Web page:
Wit: No.

Def: Were you aware that Charles Taylor gave them [consults with Taylor] 150,000 US dollars for the 2002 elections?

Wit: I don’t know about that.

Def: And that nobody from an RUF delegation was arrested when they went to see him that year for that purpose?

Wit: I disagree with you.

Def: Were you aware that the government of Ahmed Tejan-Kabbah recruited child soldiers during the 1990s – before and after the junta?

Wit: I don’t know about that. I was not in the SLA.

Def: You were fighting against them.

Wit: You know that they and the Kamajors used child soldiers, don’t you?

Def: I don’t know whether Kabbah recruited child soldiers.

Wit; You do not know that the SLA had child soldiers?

Pros: That’s a different question.

Wit: I don’t know whether they recruited them.

Def: Not Kabbah personally, are you saying his army did not recruit child soldiers?

Wit: I don’t know – I was not in the national army.

Def: Did you ever hear him making a public committement not to recruit child soldiers?

Wit: What year?

Def: A number of years after his restoration?

Wit: Maybe it happened, but I don’t know about the national army.

Def: Did you ever see child soldiers in the national forces opposing you, the RUF?

Wit: When I was fighting against the national army, I did not see a child soldier who was a member of the national army.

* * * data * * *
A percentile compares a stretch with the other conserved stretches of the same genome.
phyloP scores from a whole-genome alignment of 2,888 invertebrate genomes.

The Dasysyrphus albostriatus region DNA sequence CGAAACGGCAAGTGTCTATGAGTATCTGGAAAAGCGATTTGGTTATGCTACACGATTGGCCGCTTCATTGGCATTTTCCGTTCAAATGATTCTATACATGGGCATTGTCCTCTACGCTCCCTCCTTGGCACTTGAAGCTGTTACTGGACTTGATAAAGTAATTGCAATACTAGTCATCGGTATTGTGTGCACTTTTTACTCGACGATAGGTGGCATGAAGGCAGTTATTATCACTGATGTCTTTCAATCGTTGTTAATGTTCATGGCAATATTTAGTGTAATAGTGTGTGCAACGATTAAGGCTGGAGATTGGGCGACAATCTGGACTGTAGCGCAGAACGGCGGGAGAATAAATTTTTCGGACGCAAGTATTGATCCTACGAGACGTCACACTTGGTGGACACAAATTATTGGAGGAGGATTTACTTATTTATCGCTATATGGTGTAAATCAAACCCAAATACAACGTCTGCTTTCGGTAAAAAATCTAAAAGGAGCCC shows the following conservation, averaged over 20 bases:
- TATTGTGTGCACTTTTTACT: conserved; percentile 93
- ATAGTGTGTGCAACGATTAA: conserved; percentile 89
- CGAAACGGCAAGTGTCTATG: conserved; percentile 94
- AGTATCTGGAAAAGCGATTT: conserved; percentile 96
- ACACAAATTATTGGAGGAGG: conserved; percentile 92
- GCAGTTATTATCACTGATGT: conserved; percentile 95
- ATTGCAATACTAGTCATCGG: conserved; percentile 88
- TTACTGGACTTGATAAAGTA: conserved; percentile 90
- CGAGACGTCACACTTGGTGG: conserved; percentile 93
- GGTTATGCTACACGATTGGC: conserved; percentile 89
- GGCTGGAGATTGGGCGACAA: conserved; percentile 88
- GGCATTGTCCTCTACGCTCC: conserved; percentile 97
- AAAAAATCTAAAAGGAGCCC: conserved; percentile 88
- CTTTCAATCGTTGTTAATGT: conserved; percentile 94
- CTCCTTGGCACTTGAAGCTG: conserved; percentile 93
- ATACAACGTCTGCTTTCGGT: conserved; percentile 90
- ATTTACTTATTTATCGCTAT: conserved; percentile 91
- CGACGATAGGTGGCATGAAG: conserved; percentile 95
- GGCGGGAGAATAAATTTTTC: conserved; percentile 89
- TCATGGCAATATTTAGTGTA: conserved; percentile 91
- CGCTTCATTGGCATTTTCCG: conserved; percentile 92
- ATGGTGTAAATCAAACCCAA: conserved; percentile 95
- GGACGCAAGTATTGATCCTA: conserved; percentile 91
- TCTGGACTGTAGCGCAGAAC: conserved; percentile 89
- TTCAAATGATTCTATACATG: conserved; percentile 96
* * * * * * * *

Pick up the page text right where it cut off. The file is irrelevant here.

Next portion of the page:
Def: You talked about seeing heads on sticks, put there by the NPFL?

Wit: Yes.

Def: That was also something that ULIMO did?

Wit: I was not on the ULIMO side.

Def: You went to fight ULIMO you said. Were you ever aware of ULIMO using human heads on sticks?

Pros: This is irrelevant to the charges in this case – whether crimes were committed by another party.

Def: I simply want to know whether this was a common practice in the region.

Judge Doherty: I will allow the question.

Wit: I was not with ULIMO, so I did not know their practice.

Def: You were fighting against ULIMO, weren’t you?

Wit: Yes.

Def: When your troops battled ULIMO, did you ever see any evidence of that same practice, putting heads on sticks?

Wit: I can’t tell.

Def: In your evidence you spoke about contact between Taylor and Sankoh from March 1991 right across all the years, up to the time when Taylor became president of Liberia. Is that right?

Wit: Yes.

Def: You say they were still in contact despite the bloody battles in the “Top” operation?

Wit: They were in contact. That was his friend. Where you had two friends and nothing had destroyed the friendship.

Def: That’s your opinion? You’re completely wrong about that. After the RUF/NPFL fight in 1992 there was no communication between Sankoh and Taylor until after Taylor’s election?

Wit: I don’t agree with that at all.

Def: In 2000, was there a breakdown of communication between the two of them?

Wit: It was sometimes in 2000 that I can recall, when they did not have communication. But later they had it.

Def: They had communication again just before the time you are arrested and thrown into prison for five years and three months?

Wit: The contact was there even before I was arrested.

Def: The contact was renewed because Taylor was asked to send people to try to help release the UN hostages in Sierra Leone?

Wit: I don’t know. I don’t know who asked Taylor. I saw delegates from Liberia who came to Foday Sankoh.